Ricky Dunbar died in a parking lot.
It turned out the 52-year-old -- known as "Jamaican Rick" because he wore his hair in dreadlocks -- was better at helping others he met on the street than he was at helping himself.
"He was always referring people to us for help," said Linda Lera-Randle El, director of the Straight from the Streets homeless outreach program. "But when it came to him, he figured he'd get help later."
Dunbar, who had been homeless for years in Las Vegas, died Sept. 17 from a gastrointestinal hemorrhage.
Maybe he is among the luckier of the 60 valley homeless people who died this year. At least someone remembers him.
"We walk or drive by people all day and we miss them until they are found dead on the street," Lera-Randle El said.
Each December, Lera-Randle El organizes a vigil to memorialize the homeless people who died that year. This year's vigil will be at 3:45 p.m. Thursday in a parking lot at 1640 E. Flamingo Road, near Maryland Parkway. It is open to the public.
Social services providers were troubled to see the number of deaths increase for the first time in years. They worry the uptick could signal the start of a grim trend spurred by tough economic times.
Last year, 42 homeless people died in the Las Vegas Valley, according to the Clark County coroner's office. The number had been dropping in recent years, since a coalition of local nonprofit groups formed to share information and service providers in an effort to get chronic homeless people off the streets for good.
The level of recent need in the community has become overwhelming to the coalition, Lera-Randle El said.
"We are beyond ourselves with fear," she said. "What are we going to do?"
Providers say they have struggled to do more with less as overall funding for so-called safety net programs in Nevada has plummeted at the same time need has skyrocketed because of the recession. Clark County Social Service, for example, in a cost-saving move last year cut the number of months many needy people could receive rental and utility assistance. Nancy McLane, the county's director of Social Service, said the cuts would likely lead to more people becoming or remaining homeless.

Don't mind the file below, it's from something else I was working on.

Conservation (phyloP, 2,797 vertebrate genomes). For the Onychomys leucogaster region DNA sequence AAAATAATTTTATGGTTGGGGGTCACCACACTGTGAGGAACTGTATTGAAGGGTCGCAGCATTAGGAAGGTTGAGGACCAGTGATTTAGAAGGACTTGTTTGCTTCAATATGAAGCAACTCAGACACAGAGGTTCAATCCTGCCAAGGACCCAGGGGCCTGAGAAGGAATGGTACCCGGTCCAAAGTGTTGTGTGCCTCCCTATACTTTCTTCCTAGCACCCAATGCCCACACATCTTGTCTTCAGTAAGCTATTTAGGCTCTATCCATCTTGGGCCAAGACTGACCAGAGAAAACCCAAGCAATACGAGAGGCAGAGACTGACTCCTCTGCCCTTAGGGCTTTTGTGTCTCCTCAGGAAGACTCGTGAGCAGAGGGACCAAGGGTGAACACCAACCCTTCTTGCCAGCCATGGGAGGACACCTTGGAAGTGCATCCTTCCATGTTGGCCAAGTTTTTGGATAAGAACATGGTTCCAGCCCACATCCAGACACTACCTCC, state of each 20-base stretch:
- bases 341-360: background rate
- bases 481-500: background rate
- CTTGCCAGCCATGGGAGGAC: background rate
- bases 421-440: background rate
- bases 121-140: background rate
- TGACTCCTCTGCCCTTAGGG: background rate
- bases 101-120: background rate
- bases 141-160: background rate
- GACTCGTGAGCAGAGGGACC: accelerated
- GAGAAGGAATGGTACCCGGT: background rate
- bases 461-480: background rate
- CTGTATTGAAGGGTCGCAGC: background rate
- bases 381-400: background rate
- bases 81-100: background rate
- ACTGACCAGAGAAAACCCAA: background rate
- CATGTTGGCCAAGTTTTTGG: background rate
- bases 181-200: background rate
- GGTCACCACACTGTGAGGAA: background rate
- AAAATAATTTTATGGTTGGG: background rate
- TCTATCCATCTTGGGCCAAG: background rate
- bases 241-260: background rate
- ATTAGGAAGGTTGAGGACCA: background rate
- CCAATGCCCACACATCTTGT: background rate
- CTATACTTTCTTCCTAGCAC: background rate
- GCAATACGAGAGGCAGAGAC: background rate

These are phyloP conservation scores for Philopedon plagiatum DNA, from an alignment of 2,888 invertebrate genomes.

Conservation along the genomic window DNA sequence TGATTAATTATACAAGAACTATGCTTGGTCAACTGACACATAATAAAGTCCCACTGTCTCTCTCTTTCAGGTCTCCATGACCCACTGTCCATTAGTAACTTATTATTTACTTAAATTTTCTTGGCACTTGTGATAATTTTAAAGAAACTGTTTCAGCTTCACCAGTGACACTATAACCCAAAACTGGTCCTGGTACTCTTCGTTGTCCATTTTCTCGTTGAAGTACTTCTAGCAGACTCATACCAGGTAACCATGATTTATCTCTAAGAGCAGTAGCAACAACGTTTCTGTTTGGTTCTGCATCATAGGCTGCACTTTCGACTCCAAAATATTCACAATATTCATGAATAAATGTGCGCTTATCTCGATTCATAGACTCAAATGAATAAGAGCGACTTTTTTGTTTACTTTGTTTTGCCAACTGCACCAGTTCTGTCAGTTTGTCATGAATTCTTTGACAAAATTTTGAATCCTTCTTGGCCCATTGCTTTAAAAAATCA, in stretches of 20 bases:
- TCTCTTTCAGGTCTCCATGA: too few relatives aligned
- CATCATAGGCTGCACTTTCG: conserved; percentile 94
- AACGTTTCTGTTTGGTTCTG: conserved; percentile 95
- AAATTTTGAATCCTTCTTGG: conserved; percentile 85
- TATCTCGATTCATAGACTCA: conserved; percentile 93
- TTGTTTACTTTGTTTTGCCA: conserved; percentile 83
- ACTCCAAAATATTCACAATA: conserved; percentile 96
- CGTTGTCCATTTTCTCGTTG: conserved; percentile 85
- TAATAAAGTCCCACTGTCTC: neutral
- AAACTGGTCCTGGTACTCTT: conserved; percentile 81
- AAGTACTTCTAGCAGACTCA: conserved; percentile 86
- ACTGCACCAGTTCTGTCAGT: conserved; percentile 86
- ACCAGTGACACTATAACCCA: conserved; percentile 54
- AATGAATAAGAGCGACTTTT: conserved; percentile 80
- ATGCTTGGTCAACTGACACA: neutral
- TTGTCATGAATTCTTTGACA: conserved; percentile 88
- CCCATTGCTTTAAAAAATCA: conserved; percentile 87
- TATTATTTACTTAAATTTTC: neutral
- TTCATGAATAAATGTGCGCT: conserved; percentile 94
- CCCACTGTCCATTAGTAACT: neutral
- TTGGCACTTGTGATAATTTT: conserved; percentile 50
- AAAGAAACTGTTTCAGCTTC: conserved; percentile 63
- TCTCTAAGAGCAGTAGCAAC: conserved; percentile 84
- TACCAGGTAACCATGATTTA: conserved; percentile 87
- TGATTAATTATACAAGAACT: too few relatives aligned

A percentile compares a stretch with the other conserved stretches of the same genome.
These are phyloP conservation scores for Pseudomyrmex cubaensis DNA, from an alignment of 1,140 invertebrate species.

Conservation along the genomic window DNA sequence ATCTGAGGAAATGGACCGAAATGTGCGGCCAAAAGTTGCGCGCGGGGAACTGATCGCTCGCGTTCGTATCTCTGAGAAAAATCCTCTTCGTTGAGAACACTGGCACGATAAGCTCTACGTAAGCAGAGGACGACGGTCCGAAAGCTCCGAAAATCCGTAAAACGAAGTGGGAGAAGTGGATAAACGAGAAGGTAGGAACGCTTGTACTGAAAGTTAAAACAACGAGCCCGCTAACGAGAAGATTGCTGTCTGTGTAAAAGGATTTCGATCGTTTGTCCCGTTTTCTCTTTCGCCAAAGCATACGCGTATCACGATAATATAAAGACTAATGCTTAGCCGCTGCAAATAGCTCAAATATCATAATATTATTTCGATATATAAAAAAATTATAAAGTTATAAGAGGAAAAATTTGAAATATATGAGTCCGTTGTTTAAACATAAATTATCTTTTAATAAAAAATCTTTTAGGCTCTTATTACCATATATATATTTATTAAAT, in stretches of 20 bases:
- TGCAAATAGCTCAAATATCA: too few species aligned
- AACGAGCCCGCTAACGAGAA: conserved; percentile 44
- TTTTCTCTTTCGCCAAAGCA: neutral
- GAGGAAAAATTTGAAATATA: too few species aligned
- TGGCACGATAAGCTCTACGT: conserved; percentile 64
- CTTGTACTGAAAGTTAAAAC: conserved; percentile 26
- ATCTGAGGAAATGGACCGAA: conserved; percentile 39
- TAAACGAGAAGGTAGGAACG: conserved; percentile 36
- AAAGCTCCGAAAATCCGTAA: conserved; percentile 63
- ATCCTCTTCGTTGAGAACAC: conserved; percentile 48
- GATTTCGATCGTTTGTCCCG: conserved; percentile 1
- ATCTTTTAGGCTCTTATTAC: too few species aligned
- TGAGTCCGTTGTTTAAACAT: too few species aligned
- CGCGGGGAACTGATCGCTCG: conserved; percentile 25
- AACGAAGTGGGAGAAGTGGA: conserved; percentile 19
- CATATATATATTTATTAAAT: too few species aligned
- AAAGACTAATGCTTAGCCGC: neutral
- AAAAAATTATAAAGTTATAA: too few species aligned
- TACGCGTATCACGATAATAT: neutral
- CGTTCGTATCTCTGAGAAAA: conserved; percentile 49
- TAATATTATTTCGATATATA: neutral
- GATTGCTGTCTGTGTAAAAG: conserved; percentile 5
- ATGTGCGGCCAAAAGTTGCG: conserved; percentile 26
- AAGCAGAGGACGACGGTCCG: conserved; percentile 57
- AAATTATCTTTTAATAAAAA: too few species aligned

Kathleen Boutin, founder of the Nevada Partnership for Homeless Youth, said the nonprofit has seen an increase in the number of homeless youth, especially young men and boys, who have been told by financially strapped parents that they need to care for themselves.
Two of those on this year's list of homeless deaths were barely out of their teens.
"It's such a shame, because when they are younger you can save them," Boutin said.
Many of the homeless who died this year were discovered at the side of a road or in the desert. Two were found beside trash containers, another two in some bushes downtown.
The list includes 54 men and six women. They ranged in age from 20 to 79. One of the 60 died Monday and has yet to be identified by the county coroner.
Drugs or alcohol were contributing factors in 26 of the deaths. There were two homicides and two suicides. Twelve of the deaths were caused at least in part by exposure to the elements.
Stacey, a 45-year-old homeless woman who declined to give her last name, said Tuesday she wasn't surprised that many of the deaths were related to drugs or alcohol. So many people on the street are struggling with addiction, she said.
"It's sad when the dope takes hold," she said.
Stacey was sitting next to a shopping cart full of her belongings on A Street near Washington Avenue. She camps nearby with a group of about 20 people who don't do drugs and who watch out for one another, she said.
But many of those without a home have no one to take care of them and no one to talk to.
"A lot of people just give up because things get so messed up," she said. "A lot of them want to die."
Six of those on the list were veterans.
"It's a tragedy when people who served our country don't get the services they need," said Shalimar Cabrera, site director for U.S. Vets, a shelter for homeless veterans. "I wish they could have been connected to services or loved ones instead" of dying on the street.
The yearly vigil is important to offer hope to homeless people still living on the street, to let them know someone cares whether they live or die, Lera-Randle El said.
"They need to know there is someone out there who is still listening, even though we can't fix everything," she said. "We celebrate successes, and we have to pay attention to things that don't turn out the way we would have liked them to."
Contact reporter Lynnette Curtis at lcurtis@review journal.com or 702-383-0285.